Measurement-free definition of Virtual particles (MWI)

In summary: UW is a mathematical construct which describes the behavior of physical objects. Virtual particles are mathematical terms that appear in the perturbative expansion of UW.
  • #1
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Can anyone provide it?

I just examined wiki article just for fun, it is a mess of different concepts (because, as I understand, there was an attempt to make it interpretation-neutral)

So, can anyone provide a definition which is MWI-compatible? For example:
in MWI any 'particle' behavior is a result of a measurement and decoherence, on a fundamental level thee is a Universe Wavefunction (UW) (which is a wave). So the very beginning of wiki article 'In physics, a virtual particle is a particle that' does not make any sense.

In MWI measurement is a mapping of UW into some basic, chosen arbitrary (to some extent). So, as I understand it, in Feynman diagrams the distinction of the ‘incoming and outgoing’ particles and virtual ones is based on a measurement. Looks like wiki admits this weakness in one place (bold is mine), using the word detected/observed in all explanations:

As such, virtual particles are also excitations of the underlying fields, but are detectable only as forces but not particles. They are "temporary" in the sense that they appear in calculations, but are not detected as single particles.

they never appear as the observable inputs and outputs of the physical process being modeled

Furthermore, in a vacuum, a photon experiences no passage of (proper) time between emission and absorption. This statement illustrates the difficulty of trying to distinguish between "real" and "virtual" particles as mathematically they are the same objects and it is only our definition of "reality" which is weak here. In practice, a clear distinction can be made: real photons are detected as individual particles in particle detectors, whereas virtual photons are not directly detected; only their average or side-effects may be noticed, in the form of forces or (in modern language) interactions between particles.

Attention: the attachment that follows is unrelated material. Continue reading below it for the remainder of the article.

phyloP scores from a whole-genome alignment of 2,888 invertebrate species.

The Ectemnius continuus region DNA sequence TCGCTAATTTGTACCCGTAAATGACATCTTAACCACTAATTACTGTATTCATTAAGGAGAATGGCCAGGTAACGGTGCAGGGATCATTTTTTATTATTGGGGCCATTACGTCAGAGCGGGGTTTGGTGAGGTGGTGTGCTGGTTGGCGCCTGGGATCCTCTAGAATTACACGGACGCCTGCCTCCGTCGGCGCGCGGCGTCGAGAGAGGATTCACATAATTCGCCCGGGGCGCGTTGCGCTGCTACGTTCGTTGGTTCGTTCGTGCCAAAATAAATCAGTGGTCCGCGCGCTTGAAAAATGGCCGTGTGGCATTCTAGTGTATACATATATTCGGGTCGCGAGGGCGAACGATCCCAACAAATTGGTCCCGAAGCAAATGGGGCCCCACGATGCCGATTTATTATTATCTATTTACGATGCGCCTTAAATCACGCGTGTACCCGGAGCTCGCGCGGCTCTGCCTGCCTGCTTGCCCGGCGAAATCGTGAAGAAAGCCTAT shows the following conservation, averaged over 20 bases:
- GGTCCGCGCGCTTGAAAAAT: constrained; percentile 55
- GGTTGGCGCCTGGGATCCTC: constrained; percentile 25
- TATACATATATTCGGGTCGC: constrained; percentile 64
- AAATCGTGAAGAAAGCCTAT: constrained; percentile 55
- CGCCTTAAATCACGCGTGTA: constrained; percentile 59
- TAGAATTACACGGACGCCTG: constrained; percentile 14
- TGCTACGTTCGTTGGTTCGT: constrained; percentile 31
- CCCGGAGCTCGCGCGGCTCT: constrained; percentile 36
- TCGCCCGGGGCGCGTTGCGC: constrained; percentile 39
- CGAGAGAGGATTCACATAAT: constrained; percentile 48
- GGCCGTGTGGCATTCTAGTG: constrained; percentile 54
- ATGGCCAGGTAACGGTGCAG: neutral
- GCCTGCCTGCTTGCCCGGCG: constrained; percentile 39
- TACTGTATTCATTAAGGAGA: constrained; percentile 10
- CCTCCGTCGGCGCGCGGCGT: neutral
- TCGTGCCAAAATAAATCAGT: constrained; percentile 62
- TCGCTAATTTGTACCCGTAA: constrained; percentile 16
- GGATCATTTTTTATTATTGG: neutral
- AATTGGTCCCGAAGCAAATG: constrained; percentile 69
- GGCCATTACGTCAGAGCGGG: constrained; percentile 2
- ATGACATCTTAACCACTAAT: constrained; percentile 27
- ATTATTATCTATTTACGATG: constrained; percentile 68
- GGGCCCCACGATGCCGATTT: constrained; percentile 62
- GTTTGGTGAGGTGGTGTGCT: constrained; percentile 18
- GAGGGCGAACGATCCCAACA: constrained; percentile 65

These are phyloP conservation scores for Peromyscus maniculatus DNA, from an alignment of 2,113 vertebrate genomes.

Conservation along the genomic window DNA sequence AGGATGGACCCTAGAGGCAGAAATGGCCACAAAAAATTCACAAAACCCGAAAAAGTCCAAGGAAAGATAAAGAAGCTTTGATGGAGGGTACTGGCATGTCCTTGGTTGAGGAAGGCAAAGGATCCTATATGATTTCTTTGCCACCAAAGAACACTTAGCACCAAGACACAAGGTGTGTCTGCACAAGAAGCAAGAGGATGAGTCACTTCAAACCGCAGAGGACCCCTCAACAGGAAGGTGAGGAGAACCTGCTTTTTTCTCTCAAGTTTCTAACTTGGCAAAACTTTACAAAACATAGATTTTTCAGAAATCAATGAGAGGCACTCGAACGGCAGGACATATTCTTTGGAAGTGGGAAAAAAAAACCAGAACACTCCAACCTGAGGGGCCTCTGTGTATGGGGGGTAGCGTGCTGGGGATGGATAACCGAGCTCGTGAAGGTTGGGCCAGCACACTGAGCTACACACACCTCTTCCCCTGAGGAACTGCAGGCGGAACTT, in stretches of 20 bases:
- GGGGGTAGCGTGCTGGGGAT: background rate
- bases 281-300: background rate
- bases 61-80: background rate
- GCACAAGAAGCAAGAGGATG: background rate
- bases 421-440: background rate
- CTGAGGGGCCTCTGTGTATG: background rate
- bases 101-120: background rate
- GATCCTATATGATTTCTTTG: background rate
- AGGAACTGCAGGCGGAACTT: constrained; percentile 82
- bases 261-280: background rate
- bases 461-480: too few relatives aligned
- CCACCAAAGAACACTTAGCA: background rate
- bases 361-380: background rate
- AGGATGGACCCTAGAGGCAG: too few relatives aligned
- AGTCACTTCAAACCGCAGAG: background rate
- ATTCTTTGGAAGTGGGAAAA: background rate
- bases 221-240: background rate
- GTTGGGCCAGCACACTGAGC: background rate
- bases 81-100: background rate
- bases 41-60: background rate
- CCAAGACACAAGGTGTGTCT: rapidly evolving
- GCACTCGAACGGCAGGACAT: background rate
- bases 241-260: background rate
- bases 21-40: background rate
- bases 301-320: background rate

Even the mathematical attempt fails:
A virtual particle is one that does not precisely obey the m2c4 = E2 − p2c2 [2] relationship for a short time
Because it implicitly assumed the possibility of measuring E and p when a ‘particle’ is detected

So my question is,
What are virtual particles in MWI?
What is an observation-free definition?
Are they a part of UW or not? (UW and its evolution is the only thing which exists)
 
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  • #2
I think one cannot understand virtual particles in any particular interpretation (including MWI) before one understands virtual particles in the shut-up-and-calculate "interpretation" (SUACI). It's not that I am a fan of SUACI of QM in general, but I am definitely a fan of SUACI of virtual particles.
 
  • #3
I understand your sarcasm,
but I am sure that you have understood virtual particles in SUACI,
so you probably have answer to my queston?
 
  • #4
Though I have nothing positive to say about MWI, I think this may help clarify the basic issue --

QM says that in order to predict what will actually happen, you need equations that take into account everything that could actually happen. These equations describe the underlying structure of the world in terms of possibilities, not in terms of actual facts.

These equations are useful to the extent we can provide actual inputs (from prior measurements) and get actual measurements as output, to compare with the results of the equations.